Astronomy news for the week starting Friday, March 2, 2012.
The Moon, past its first quarter, waxes
in its gibbous phase during most of the week
as it heads towards full phase the
morning of Thursday, March 8, roughly around the time of Moonset in
North America, giving us a grand sight in the west as the Sun lights the sky in
the east. Only a bit of the waning
gibbous will be seen the following morning, the Moon almost
indistinguishable from full. The evening of Tuesday the 6th, the
rising bright Moon will be found to the south of Regulus in Leo, the star difficult to see, while the following
night, that of Wednesday the 7th, the Moon will pass a rather
whopping 10 degrees to the south of
Mars (the large separation due to the tilts of the respective
The planetary sky overrules even the brightness of the Moon.
Several things are happening. To the west, within or shortly past
the end of twilight,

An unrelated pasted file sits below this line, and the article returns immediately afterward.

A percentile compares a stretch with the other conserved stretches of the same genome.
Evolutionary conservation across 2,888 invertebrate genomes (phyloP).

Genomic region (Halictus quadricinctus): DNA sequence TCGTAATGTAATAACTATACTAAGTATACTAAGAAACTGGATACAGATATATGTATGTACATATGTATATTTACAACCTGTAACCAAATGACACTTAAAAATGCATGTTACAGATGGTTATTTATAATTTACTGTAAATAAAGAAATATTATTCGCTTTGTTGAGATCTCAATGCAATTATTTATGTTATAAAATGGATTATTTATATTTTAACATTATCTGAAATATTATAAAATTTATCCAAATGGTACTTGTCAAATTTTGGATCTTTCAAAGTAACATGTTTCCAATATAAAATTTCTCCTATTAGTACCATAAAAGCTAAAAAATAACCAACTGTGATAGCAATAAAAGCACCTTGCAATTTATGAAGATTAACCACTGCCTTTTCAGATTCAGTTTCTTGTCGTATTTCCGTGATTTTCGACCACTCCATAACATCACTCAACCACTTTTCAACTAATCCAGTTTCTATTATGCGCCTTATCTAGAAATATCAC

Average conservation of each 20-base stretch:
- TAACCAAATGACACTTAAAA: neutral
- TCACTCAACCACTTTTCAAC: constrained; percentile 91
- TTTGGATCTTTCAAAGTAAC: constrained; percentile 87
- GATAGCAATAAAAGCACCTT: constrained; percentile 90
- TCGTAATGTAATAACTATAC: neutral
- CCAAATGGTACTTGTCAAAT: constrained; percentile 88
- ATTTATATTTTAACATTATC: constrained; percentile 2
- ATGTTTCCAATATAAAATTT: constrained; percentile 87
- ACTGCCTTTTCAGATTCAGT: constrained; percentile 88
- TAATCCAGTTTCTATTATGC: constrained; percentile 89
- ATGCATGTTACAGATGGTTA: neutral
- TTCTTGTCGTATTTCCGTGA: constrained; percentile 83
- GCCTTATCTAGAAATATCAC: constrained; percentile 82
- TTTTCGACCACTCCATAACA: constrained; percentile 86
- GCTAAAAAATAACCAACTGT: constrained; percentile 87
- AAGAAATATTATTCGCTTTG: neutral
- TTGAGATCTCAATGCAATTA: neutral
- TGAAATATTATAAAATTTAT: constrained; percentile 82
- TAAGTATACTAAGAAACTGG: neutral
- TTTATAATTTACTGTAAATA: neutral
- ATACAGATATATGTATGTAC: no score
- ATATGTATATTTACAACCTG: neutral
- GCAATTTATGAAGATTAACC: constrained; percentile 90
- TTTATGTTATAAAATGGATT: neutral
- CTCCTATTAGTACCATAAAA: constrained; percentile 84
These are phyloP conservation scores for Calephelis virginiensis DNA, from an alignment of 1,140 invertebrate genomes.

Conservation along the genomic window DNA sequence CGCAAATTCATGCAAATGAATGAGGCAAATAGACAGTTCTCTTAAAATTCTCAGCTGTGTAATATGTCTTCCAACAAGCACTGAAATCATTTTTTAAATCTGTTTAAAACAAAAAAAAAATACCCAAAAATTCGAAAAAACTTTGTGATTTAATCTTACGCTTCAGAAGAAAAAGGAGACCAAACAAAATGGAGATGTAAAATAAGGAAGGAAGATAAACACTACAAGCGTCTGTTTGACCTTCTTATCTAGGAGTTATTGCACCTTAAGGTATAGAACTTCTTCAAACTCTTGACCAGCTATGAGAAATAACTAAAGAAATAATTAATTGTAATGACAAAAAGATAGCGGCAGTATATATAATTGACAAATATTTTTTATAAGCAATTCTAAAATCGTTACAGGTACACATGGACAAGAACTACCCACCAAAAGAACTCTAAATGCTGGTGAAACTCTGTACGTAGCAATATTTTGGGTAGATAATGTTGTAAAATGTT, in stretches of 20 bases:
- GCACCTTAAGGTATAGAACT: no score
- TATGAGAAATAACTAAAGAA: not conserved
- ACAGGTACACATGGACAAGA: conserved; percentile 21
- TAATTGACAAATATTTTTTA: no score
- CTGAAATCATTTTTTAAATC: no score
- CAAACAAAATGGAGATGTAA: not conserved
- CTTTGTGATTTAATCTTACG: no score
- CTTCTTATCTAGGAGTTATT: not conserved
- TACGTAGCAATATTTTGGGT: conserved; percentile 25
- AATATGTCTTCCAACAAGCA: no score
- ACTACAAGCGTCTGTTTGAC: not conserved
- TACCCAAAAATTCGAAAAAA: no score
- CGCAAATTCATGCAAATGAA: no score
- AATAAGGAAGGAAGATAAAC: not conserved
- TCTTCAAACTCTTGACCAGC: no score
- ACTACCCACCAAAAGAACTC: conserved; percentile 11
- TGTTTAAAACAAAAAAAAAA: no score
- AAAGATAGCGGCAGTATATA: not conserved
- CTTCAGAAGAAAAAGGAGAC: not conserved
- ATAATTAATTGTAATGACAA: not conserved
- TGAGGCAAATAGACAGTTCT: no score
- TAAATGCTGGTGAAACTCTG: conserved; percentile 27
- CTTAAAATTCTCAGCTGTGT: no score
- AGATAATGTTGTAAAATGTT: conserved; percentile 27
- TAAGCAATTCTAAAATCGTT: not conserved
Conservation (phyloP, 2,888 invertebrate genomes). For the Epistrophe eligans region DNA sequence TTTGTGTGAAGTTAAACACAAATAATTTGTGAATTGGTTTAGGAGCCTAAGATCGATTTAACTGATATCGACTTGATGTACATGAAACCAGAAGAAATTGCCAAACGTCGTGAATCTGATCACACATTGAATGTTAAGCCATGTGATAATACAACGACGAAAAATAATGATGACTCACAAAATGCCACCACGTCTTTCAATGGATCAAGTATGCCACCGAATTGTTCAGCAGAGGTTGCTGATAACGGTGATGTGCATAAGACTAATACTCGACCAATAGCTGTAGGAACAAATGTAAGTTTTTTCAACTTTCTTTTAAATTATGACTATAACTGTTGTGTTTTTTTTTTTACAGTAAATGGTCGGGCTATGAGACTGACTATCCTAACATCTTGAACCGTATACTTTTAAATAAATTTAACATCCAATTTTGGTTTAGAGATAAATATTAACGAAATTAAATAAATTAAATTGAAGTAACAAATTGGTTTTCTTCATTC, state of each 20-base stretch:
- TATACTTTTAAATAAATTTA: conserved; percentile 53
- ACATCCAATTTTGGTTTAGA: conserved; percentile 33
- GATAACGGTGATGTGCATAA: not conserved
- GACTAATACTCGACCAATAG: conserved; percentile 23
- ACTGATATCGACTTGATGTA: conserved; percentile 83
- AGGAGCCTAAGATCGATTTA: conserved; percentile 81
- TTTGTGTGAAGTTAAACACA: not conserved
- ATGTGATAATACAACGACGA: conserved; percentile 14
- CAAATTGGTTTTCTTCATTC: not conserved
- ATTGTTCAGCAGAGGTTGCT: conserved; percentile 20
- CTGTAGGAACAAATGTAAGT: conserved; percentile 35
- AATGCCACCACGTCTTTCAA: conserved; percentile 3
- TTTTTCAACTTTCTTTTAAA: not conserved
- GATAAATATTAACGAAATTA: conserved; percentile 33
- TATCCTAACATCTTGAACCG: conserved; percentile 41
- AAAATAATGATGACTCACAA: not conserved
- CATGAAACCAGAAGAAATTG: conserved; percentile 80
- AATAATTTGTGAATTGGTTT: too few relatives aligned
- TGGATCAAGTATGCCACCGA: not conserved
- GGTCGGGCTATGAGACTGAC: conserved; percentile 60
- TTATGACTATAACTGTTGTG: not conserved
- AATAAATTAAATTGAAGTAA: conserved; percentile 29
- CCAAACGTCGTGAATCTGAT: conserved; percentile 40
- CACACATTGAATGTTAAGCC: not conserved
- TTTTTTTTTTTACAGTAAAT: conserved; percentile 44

Venus and Jupiter present an increasingly attractive sight. Lower
down and by far the brighter, Venus first appears in bright
twilight about half way up the western sky and does not set until
9:30 or so PM. Above it is Jupiter. With Venus moving ever higher
from night-to-night and Jupiter ever lower, the two are on course
to pass each other in a spectacular conjunction next week. The
closure between the two can be seen from one night to another.
Much farther down, hovering above the twilight horizon, is Mercury, which passes greatest eastern elongation with the
Sun on Monday the 5th.
On the other side of the sky, Mars begs for attention. It's really
the warrior's week. Slowly
retrograding through southern Leo, the
red planet passes through opposition with the Sun on Saturday the
third. Mars will then rise at sunset, set at sunrise, and cross
the meridian to the south at midnight.
Two days later it goes through its actual closest approach to Earth
(0.68 Astronomical Units) for this round, the two events not
happening at the same time because of the rather large eccentricity
(nearly 10 percent) of the Martian orbit. Now at maximum
brightness, Mars is just a bit fainter than Sirius, the star seen to well down to
the south at the end of twilight. Seemingly ignored,
Saturn rises around 9:30 PM just as Venus sets (roughly an hour
before Jupiter goes down) still to the northeast of Spica, and crosses the meridian to the
south around 3 AM.